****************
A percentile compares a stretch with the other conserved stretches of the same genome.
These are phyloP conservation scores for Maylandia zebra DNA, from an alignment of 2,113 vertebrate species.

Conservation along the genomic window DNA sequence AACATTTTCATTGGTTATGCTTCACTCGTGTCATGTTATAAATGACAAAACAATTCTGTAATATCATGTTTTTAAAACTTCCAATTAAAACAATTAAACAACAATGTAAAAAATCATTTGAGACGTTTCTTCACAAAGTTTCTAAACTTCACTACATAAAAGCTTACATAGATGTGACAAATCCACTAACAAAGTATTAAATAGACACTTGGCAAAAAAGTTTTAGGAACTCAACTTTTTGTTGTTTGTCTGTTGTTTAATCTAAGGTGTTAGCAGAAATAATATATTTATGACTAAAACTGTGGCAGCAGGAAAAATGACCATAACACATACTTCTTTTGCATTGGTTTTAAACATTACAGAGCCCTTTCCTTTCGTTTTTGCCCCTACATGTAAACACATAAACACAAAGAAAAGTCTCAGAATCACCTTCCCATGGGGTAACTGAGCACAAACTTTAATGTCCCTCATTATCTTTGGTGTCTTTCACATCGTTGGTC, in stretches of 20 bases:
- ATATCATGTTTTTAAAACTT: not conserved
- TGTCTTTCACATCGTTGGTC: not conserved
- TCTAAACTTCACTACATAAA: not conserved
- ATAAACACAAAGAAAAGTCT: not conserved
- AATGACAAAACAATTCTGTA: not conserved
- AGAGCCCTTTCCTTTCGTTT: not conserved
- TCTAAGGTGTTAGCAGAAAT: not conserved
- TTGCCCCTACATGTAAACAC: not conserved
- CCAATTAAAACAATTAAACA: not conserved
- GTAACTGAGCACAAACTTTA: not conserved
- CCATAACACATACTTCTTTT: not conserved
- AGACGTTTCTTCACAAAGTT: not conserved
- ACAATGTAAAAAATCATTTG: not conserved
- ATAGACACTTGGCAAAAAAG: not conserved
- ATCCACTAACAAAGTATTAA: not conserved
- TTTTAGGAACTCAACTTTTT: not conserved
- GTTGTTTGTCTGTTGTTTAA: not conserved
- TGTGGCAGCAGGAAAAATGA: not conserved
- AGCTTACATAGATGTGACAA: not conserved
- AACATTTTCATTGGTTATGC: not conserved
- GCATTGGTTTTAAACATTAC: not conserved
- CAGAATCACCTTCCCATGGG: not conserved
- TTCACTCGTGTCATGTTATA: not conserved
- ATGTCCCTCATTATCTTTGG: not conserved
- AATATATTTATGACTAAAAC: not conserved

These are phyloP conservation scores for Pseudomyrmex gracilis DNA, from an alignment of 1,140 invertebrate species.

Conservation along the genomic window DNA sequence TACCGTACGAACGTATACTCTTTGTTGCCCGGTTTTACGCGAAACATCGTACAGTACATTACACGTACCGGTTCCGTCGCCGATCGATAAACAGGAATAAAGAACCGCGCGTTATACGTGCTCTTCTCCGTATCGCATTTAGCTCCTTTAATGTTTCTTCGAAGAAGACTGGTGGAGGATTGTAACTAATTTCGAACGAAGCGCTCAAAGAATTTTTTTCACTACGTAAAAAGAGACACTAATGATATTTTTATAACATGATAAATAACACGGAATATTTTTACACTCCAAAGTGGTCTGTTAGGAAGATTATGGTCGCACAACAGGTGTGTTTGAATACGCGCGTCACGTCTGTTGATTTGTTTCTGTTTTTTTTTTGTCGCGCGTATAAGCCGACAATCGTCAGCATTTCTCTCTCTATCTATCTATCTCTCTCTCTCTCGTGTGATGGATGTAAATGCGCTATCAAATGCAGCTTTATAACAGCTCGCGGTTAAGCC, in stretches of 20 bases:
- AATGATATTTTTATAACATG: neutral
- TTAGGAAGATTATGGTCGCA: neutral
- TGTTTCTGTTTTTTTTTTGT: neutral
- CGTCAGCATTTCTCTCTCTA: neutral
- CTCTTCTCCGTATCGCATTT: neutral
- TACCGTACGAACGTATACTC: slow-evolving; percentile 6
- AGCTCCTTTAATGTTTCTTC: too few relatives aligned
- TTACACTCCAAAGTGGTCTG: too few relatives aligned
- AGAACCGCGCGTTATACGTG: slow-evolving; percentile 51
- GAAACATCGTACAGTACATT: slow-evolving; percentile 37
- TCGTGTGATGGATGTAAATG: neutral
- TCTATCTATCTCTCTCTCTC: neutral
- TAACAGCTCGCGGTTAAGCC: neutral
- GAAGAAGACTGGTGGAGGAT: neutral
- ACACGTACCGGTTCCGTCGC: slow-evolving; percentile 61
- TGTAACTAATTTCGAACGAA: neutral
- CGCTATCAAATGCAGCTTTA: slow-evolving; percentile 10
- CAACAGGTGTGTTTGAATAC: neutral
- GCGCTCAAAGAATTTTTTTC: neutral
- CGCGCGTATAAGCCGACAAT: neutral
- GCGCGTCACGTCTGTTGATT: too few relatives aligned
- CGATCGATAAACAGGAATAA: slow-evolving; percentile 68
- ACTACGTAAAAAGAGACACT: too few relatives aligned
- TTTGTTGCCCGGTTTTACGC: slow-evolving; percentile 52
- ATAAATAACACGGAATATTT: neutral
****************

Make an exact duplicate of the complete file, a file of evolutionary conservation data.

A percentile compares a stretch with the other conserved stretches of the same genome.
These are phyloP conservation scores for Maylandia zebra DNA, from an alignment of 2,113 vertebrate species.

Conservation along the genomic window DNA sequence AACATTTTCATTGGTTATGCTTCACTCGTGTCATGTTATAAATGACAAAACAATTCTGTAATATCATGTTTTTAAAACTTCCAATTAAAACAATTAAACAACAATGTAAAAAATCATTTGAGACGTTTCTTCACAAAGTTTCTAAACTTCACTACATAAAAGCTTACATAGATGTGACAAATCCACTAACAAAGTATTAAATAGACACTTGGCAAAAAAGTTTTAGGAACTCAACTTTTTGTTGTTTGTCTGTTGTTTAATCTAAGGTGTTAGCAGAAATAATATATTTATGACTAAAACTGTGGCAGCAGGAAAAATGACCATAACACATACTTCTTTTGCATTGGTTTTAAACATTACAGAGCCCTTTCCTTTCGTTTTTGCCCCTACATGTAAACACATAAACACAAAGAAAAGTCTCAGAATCACCTTCCCATGGGGTAACTGAGCACAAACTTTAATGTCCCTCATTATCTTTGGTGTCTTTCACATCGTTGGTC, in stretches of 20 bases:
- ATATCATGTTTTTAAAACTT: not conserved
- TGTCTTTCACATCGTTGGTC: not conserved
- TCTAAACTTCACTACATAAA: not conserved
- ATAAACACAAAGAAAAGTCT: not conserved
- AATGACAAAACAATTCTGTA: not conserved
- AGAGCCCTTTCCTTTCGTTT: not conserved
- TCTAAGGTGTTAGCAGAAAT: not conserved
- TTGCCCCTACATGTAAACAC: not conserved
- CCAATTAAAACAATTAAACA: not conserved
- GTAACTGAGCACAAACTTTA: not conserved
- CCATAACACATACTTCTTTT: not conserved
- AGACGTTTCTTCACAAAGTT: not conserved
- ACAATGTAAAAAATCATTTG: not conserved
- ATAGACACTTGGCAAAAAAG: not conserved
- ATCCACTAACAAAGTATTAA: not conserved
- TTTTAGGAACTCAACTTTTT: not conserved
- GTTGTTTGTCTGTTGTTTAA: not conserved
- TGTGGCAGCAGGAAAAATGA: not conserved
- AGCTTACATAGATGTGACAA: not conserved
- AACATTTTCATTGGTTATGC: not conserved
- GCATTGGTTTTAAACATTAC: not conserved
- CAGAATCACCTTCCCATGGG: not conserved
- TTCACTCGTGTCATGTTATA: not conserved
- ATGTCCCTCATTATCTTTGG: not conserved
- AATATATTTATGACTAAAAC: not conserved

These are phyloP conservation scores for Pseudomyrmex gracilis DNA, from an alignment of 1,140 invertebrate species.

Conservation along the genomic window DNA sequence TACCGTACGAACGTATACTCTTTGTTGCCCGGTTTTACGCGAAACATCGTACAGTACATTACACGTACCGGTTCCGTCGCCGATCGATAAACAGGAATAAAGAACCGCGCGTTATACGTGCTCTTCTCCGTATCGCATTTAGCTCCTTTAATGTTTCTTCGAAGAAGACTGGTGGAGGATTGTAACTAATTTCGAACGAAGCGCTCAAAGAATTTTTTTCACTACGTAAAAAGAGACACTAATGATATTTTTATAACATGATAAATAACACGGAATATTTTTACACTCCAAAGTGGTCTGTTAGGAAGATTATGGTCGCACAACAGGTGTGTTTGAATACGCGCGTCACGTCTGTTGATTTGTTTCTGTTTTTTTTTTGTCGCGCGTATAAGCCGACAATCGTCAGCATTTCTCTCTCTATCTATCTATCTCTCTCTCTCTCGTGTGATGGATGTAAATGCGCTATCAAATGCAGCTTTATAACAGCTCGCGGTTAAGCC, in stretches of 20 bases:
- AATGATATTTTTATAACATG: neutral
- TTAGGAAGATTATGGTCGCA: neutral
- TGTTTCTGTTTTTTTTTTGT: neutral
- CGTCAGCATTTCTCTCTCTA: neutral
- CTCTTCTCCGTATCGCATTT: neutral
- TACCGTACGAACGTATACTC: slow-evolving; percentile 6
- AGCTCCTTTAATGTTTCTTC: too few relatives aligned
- TTACACTCCAAAGTGGTCTG: too few relatives aligned
- AGAACCGCGCGTTATACGTG: slow-evolving; percentile 51
- GAAACATCGTACAGTACATT: slow-evolving; percentile 37
- TCGTGTGATGGATGTAAATG: neutral
- TCTATCTATCTCTCTCTCTC: neutral
- TAACAGCTCGCGGTTAAGCC: neutral
- GAAGAAGACTGGTGGAGGAT: neutral
- ACACGTACCGGTTCCGTCGC: slow-evolving; percentile 61
- TGTAACTAATTTCGAACGAA: neutral
- CGCTATCAAATGCAGCTTTA: slow-evolving; percentile 10
- CAACAGGTGTGTTTGAATAC: neutral
- GCGCTCAAAGAATTTTTTTC: neutral
- CGCGCGTATAAGCCGACAAT: neutral
- GCGCGTCACGTCTGTTGATT: too few relatives aligned
- CGATCGATAAACAGGAATAA: slow-evolving; percentile 68
- ACTACGTAAAAAGAGACACT: too few relatives aligned
- TTTGTTGCCCGGTTTTACGC: slow-evolving; percentile 52
- ATAAATAACACGGAATATTT: neutral